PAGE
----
Next was captain Chelsea Randall who hobbled off the ground unable to walk. Ice immediately strapped to her thigh and she was done.

Then, as if that weren’t enough, that the Allies were already two down and being demolished on the scoreboard, the ground again held its breath as Kirby Bentley went down – we were all praying that it wasn’t her knee after all she’s been through already with it.

By this time the Vics had already blown the Allies out of the water and now with these crippling blows, the annihilation wasn’t slowing down. The Big V were up by 53 towards the end of the third quarter. I wondered if the mercy rule existed in State of Origin. This carnage was just going to continue for another quarter.

The Allies rallied and continued to fight but the Big V were not going to let up.

Eva kicked the first of the final term for the Big V. Then it was Garner, Ashmore, Kearney, Blackburn, it’s 104 to 16, when is it going to stop! Not before Garner gets another with only seconds to go and the Vics defeat the Allies by 97 points.

While the margin was something I couldn’t have predicted, I thought these two sides would have been a bit more evenly matched despite how strong I knew the Victorian midfield would be, and the injuries damped the celebration, I’m still grateful I showed up and was part of 9,400 strong crowd. There will come a time where we will look back at the lists of these two teams and be amazed that we had the opportunity to see these women all play in the same game, and for free!

Names like Pearce, Hope, Hickey, Brennan, Marinoff, Perkins, Frederick-Traub, Chiocci, Kearney, Paxman, Mithen and so many more – were all that accessible to us as fans. After the game both sides took their time and went around the boundary, signing autographs and posing for photos with fans, it doesn’t get better than that. So keep turning up to these games everyone, this time is so, so precious you don’t want to look back and regret not being a part of it.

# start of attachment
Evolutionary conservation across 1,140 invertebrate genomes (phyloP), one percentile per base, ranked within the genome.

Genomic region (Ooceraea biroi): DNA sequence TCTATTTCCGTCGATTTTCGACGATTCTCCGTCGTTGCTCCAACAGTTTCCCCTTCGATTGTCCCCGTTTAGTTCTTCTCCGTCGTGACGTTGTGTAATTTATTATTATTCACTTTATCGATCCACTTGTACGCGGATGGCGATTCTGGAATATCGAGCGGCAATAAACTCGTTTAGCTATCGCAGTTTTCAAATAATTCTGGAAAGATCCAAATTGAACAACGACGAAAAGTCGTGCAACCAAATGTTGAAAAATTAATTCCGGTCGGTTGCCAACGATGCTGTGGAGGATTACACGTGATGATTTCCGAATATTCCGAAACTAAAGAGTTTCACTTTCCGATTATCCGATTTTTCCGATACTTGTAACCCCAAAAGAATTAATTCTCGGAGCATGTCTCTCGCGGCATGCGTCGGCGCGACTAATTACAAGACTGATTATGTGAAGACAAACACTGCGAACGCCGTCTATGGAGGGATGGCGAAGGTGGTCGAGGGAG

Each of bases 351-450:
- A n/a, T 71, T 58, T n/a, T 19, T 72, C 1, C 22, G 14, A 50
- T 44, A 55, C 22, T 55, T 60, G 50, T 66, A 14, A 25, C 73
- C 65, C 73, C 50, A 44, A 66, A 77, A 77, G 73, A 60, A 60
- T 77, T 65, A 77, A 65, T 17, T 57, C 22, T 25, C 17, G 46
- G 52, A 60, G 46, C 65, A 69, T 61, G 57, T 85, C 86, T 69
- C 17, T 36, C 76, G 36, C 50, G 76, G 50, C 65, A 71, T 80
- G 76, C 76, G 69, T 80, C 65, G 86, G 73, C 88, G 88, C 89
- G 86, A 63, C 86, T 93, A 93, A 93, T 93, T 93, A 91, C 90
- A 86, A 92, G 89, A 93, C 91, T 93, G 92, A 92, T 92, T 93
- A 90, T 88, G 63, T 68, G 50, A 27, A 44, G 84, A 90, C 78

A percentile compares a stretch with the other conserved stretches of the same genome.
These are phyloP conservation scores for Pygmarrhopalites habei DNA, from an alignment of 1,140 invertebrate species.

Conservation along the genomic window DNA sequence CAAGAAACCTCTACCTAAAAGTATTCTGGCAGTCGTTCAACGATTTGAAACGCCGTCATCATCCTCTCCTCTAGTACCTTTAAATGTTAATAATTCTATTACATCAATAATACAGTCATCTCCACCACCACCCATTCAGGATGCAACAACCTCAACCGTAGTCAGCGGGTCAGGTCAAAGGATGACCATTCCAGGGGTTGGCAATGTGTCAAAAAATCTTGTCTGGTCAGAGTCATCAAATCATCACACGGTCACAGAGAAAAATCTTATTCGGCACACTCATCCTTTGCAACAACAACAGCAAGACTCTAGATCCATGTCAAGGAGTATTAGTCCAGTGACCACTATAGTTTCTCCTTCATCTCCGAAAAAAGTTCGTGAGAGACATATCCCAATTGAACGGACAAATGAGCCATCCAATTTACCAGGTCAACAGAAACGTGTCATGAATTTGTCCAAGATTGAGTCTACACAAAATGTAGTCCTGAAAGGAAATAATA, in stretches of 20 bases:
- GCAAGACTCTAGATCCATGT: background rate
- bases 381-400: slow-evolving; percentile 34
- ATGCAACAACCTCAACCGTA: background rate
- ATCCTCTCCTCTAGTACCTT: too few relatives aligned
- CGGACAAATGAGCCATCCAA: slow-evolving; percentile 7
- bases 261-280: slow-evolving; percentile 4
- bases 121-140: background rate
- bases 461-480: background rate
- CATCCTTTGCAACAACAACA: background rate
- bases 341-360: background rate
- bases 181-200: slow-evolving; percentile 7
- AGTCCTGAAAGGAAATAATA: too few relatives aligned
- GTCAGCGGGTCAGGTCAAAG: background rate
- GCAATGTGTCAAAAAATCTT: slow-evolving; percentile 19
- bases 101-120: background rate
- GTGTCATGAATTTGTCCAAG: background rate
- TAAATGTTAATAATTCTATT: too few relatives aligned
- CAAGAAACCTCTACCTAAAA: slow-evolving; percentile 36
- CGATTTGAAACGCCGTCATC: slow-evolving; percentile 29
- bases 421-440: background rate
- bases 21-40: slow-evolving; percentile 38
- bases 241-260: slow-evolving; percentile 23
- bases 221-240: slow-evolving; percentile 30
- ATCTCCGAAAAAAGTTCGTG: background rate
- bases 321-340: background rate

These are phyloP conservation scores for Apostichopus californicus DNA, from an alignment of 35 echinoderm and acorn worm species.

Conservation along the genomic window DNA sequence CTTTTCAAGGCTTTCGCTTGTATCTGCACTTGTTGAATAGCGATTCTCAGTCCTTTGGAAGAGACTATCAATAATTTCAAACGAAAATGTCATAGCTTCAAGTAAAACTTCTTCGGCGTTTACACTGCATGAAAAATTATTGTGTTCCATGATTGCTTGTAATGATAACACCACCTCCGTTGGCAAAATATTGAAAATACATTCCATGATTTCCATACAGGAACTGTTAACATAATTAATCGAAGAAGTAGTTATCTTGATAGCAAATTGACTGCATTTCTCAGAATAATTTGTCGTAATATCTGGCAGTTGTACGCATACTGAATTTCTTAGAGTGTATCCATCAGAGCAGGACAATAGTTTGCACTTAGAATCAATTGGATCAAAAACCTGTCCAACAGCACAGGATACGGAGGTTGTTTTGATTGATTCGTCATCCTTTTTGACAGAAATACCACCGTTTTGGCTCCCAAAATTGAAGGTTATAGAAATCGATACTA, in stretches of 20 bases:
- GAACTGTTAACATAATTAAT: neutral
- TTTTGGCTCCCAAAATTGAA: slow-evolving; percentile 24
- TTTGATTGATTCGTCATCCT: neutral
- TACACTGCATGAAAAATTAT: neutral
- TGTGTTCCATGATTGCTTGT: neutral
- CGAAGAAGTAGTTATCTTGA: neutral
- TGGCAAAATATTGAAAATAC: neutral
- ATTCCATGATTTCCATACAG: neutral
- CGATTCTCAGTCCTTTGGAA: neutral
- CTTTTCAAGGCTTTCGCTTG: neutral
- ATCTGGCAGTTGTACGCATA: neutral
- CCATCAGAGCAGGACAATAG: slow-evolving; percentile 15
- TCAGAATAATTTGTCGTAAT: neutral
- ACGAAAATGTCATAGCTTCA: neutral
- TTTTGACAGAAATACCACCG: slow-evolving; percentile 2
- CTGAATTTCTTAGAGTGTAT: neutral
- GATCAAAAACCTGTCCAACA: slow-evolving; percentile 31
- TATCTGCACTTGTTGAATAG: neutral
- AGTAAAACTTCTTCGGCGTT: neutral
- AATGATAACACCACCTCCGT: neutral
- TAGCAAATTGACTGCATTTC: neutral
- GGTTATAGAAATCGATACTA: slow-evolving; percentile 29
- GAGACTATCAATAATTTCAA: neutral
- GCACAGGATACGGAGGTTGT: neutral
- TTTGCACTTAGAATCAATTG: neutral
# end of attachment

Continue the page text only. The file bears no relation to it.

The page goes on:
About Kasey Symons

Kasey Symons a writer and PhD Candidate at Victoria University. Her research is focused on gendered issues in sports cultures (primarily AFL) at a fan level. Kasey is a born and raised Victorian who barracks for the West Coast Eagles and yes, she knows that is weird.


  1. Thanks for the report, Kasey.

    I was really looking forward to this match and watched it on tv.
    Alas, unfortunately the blow-out in the scores detracted a little from the occasion.

    And I must say that I am really disappointed by the crowd attendance figure.
    Having pondered this since Saturday night, I am more and more inclined to believe that Etihad is the issue.
    Play these games at the old suburban venues (Western Oval, Arden St, Punt Rd etc) and the crowds will flock in, I reckon.

  2. Kasey Symons says

    I agree – I think this would have been a great event at Princes park but I guess it was good for the players to get some more experience on the Etihad turf.

    I was also thinking the time may have contributed too – I know the Saturday night fixture is good for TV but perhaps the afternoon time slot might have been better for families.

  3. I liked the game being at Etihad; I’m soft and prefer the nicer facilities. But I do agree that an afternoon game might have enabled more kids to go along. what disturbed me the most was the pointless blast of loud music after each goal. Which nonsense committee at the AFL thought that one up?

  4. Kasey Symons says

    That music was ridiculous! The AFL need to realise that it doesn’t have to try to be like every US sport!